The first one I thought gave a nice background on fathers and how their role has changed throughout history. I was struck by how popular the belief that a father in the home wasn’t important, and many people even argue that some families are better off without the father. Ditta Oliker, the author of the article, described her research while in grad school. The results of her study were that children not only benefit emotionally and mentally, but socially as well. The children are able to make better social connections and feel more secure about themselves.

The second article described each stage the child experiences and how the father helps them in their growth. What stood out to me most was the effects the father had on a child even as they were an infant. I was familiar with how a father helps adolescents and younger children, but never once had I considered that even babies could benefit from a father. When the father spends more time with the baby they begin to catch on to the signals the baby sends when it demands its needs and that helps the father know and understand his child as they grow up. A baby that has a secure attachment with his/her father is more likely to develop stronger relationships as they grow up and generally are more well-adjusted than those babies don’t.

It was interesting to find out that the father helps a child build their own confidence and decision-making skills allowing them to be more self-reliant. Mothers tend to be more sheltering to the children where fathers are more likely to present challenges to the child and teach them the proper skills in how to problem solve.

Fathers are generally the breadwinners of the family and are a great example of responsibility to the children. Kids with a father who works and helps around the house will learn the skills that will help them in adult life, especially where accountability is concerned. When a child doesn’t have a father around them to teach those skills they will most likely learn those skills slower, and sometimes not at all.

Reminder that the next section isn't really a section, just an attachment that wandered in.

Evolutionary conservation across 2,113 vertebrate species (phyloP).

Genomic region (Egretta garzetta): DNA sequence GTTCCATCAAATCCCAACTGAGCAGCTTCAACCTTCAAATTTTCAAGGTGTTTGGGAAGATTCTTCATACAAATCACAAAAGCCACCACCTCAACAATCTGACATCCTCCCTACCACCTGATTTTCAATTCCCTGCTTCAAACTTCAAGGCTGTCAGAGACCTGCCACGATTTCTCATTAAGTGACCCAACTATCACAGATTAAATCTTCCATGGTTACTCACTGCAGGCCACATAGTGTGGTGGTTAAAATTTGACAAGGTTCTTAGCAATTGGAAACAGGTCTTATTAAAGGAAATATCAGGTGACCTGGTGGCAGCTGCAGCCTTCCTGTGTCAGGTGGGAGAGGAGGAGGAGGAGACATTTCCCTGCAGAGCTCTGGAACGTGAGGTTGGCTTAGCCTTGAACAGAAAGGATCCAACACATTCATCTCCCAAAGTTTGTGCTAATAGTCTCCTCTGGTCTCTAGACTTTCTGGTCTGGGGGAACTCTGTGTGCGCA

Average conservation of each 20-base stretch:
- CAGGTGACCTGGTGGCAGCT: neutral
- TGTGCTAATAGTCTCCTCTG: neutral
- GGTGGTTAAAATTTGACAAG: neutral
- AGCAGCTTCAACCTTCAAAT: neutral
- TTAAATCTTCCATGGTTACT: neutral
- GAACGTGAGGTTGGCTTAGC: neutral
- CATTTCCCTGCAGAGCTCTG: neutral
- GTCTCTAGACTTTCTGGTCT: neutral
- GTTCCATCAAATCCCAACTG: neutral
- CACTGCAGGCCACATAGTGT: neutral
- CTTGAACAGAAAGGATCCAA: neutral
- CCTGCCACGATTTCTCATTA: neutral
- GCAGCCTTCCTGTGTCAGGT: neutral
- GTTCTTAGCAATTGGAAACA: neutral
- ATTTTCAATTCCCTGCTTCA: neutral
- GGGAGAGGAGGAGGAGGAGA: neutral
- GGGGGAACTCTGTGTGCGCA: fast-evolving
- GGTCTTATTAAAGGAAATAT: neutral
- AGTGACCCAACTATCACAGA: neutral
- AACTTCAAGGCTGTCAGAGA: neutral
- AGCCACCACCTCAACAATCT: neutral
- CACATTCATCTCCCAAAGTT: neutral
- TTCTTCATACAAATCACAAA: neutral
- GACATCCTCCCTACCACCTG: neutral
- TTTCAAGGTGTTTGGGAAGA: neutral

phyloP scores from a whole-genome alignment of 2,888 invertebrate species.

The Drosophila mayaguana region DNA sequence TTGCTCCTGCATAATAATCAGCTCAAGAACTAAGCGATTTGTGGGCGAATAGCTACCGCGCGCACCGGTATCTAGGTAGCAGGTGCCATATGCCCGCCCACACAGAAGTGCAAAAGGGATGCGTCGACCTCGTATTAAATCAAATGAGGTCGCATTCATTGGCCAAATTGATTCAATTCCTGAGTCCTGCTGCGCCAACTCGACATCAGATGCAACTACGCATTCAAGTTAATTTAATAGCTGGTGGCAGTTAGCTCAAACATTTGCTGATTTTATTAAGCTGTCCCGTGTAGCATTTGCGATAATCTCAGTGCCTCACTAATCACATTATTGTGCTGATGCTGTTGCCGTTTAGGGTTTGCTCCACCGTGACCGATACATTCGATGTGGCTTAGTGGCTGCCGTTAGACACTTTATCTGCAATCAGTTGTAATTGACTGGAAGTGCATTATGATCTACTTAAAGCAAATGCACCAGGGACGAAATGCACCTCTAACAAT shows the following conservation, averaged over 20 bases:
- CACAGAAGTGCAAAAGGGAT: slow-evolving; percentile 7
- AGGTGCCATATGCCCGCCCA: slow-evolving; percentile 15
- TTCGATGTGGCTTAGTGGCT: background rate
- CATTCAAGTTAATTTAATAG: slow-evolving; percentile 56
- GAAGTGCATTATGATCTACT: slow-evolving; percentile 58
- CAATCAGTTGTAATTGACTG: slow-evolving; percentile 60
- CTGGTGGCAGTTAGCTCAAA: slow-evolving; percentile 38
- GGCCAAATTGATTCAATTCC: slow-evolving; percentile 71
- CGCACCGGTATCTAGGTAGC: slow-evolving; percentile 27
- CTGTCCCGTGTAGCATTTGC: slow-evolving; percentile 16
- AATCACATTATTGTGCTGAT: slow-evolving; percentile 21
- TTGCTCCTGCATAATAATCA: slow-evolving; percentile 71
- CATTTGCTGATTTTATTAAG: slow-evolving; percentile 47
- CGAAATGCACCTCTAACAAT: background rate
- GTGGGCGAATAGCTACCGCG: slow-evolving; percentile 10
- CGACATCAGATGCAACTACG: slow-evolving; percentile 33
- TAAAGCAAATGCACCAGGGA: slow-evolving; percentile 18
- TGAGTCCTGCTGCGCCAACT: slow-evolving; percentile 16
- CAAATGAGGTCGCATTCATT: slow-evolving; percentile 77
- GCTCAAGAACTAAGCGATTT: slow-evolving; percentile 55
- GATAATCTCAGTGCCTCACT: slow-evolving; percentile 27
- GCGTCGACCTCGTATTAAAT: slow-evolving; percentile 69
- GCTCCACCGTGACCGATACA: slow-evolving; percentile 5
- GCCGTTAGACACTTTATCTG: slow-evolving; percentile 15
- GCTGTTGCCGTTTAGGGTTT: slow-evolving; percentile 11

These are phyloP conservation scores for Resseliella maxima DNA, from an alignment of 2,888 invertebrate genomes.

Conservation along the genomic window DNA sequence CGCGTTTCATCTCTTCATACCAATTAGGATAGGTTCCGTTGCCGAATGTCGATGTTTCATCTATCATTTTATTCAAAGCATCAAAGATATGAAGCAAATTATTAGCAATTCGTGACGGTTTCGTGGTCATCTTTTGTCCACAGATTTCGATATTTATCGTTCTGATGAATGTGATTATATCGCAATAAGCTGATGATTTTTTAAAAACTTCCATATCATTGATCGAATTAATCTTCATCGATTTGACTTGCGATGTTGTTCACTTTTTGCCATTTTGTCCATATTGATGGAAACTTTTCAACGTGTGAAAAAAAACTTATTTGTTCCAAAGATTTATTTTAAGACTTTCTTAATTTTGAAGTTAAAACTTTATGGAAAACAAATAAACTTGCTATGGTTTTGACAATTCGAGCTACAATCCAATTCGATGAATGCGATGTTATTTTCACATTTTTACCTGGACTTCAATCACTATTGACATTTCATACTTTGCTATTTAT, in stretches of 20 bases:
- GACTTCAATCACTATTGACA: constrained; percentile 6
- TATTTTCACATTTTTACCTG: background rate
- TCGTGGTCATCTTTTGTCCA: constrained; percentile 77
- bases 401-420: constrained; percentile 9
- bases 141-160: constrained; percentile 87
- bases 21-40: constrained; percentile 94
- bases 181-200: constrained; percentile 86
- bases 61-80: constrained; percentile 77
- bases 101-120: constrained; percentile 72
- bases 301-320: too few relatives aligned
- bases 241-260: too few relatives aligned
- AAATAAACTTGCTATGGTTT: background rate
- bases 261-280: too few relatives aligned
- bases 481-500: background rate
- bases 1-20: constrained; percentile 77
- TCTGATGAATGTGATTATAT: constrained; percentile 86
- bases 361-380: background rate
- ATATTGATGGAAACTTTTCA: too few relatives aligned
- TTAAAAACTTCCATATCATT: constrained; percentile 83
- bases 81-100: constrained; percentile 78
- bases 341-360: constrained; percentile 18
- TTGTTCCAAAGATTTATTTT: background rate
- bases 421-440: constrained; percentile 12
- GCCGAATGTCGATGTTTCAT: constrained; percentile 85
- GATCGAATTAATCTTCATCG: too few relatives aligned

Because of the economic and financial benefits that come with a stable father, the kids are presented with more opportunities, especially when it comes to their learning. Children that are raised in a home where the father brings in a steady income have more access to the different resources that will help them advance in their education. The dads also have a great hand in helping the children with their school work and helping them get the work accomplished and encouraging them to progress their learning.

As I continued reading about how the healthy father-child relationships helped a child well into their adult years, I continued thinking of my own father and the relationship we have. I am the youngest of six kids, and the sibling just older than me was six years older than me. For the majority of my childhood I had my dad almost all to myself. I have many fond memories of my dad teaching me many new skills, introducing me to things that have become some of my passions and how the time spent together has strengthened me.

My dad is one special guy because he never turned me away when I wanted to play. When I was maybe three or four there were many times in church when I had brought my mom’s make-up brush along, he would let me sit on his lap and I would pretend to put make-up on his face. I can remember the chagrin on his face when I would ask to paint his toenails while we watched a movie, but he never said no.

I can remember an instance where we were headed out for a family reunion and I threw up minutes before we left. My dad stayed behind with me and took care of me while my mom took the rest of my siblings to Utah. He let me pick every movie we watched, and let me eat Ramen Noodles and quesadillas. One of my favorite things about my dad is our time spent watching old movies; we used to watch endless amounts of black and white movies together.

In the third grade I was supposed to meet a page requirement for my reading class and I was very behind. I remember my dad making me sit on his bed and read for nearly three hours that day, until I met the requirement. I haven’t stopped reading since and I blame him for my passion of reading. He always encouraged my schoolwork and was always willing to proofread my papers before I turned them in. Those many hours spent at the computer while he had me rewrite nearly every paper will never be forgotten nor regretted.

I was fourteen when he bought a ping-pong table and taught me to play. Those hours spent in healthy competition were not only fun but enlightening. Paddling a little, white, plastic ball back and forth opened up many opportunities for conversation, and he never failed to ask me about how basketball was going, how my schoolwork progressed, how the boys at school were, and most importantly, how I felt about the church. We always talked about issues the church was facing and different things I experienced at school and how my testimony had helped me.

I don’t understand how there are people who say that a father doesn’t have an influence in his child’s life. I cannot think of a single child out there who doesn’t need a biggest fan, advocate and life-long friend. Without his constant example, standing up for truth and righteousness, and his support in every decision I make I would maybe be somewhere in Vegas right now, working as an escort of some sort, not knowing my worth or potential. The biggest lesson I have learned from my father is that not only do I have his support and love, but I also have the support and love from a Father in Heaven. How lucky am I to have double the support? Incredibly.